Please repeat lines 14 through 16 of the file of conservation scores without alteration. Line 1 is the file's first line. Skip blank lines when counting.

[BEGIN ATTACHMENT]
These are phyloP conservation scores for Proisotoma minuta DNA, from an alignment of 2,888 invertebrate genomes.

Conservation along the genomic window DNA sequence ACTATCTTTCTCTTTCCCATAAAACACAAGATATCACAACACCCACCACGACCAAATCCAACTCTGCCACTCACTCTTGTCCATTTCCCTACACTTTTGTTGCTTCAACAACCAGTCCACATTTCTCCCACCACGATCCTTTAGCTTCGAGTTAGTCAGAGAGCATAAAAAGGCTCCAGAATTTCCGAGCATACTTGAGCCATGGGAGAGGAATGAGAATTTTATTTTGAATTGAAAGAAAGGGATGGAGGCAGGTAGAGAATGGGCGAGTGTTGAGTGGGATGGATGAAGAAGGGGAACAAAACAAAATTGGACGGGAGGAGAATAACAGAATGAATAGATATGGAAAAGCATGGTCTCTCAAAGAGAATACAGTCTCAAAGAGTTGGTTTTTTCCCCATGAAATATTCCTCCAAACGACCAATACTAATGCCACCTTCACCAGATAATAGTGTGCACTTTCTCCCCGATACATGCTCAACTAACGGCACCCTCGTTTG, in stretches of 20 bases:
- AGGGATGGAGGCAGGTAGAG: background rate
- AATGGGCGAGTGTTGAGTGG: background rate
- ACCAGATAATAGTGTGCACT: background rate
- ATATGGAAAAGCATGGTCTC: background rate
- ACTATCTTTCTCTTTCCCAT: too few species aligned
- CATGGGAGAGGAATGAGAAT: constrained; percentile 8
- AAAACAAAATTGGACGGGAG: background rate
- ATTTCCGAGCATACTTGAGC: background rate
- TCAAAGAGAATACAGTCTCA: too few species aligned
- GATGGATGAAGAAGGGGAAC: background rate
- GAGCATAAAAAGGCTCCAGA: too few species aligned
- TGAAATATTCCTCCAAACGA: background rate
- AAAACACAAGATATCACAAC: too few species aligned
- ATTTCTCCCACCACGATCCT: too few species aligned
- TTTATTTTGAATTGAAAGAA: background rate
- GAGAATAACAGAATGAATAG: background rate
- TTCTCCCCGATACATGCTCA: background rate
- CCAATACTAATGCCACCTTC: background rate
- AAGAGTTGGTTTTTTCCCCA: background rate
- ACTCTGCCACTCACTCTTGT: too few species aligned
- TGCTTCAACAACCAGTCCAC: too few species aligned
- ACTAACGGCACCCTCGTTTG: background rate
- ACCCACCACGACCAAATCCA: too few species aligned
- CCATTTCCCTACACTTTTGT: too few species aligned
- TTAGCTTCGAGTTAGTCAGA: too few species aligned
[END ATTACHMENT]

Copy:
- TGAAATATTCCTCCAAACGA: background rate
- AAAACACAAGATATCACAAC: too few species aligned
- ATTTCTCCCACCACGATCCT: too few species aligned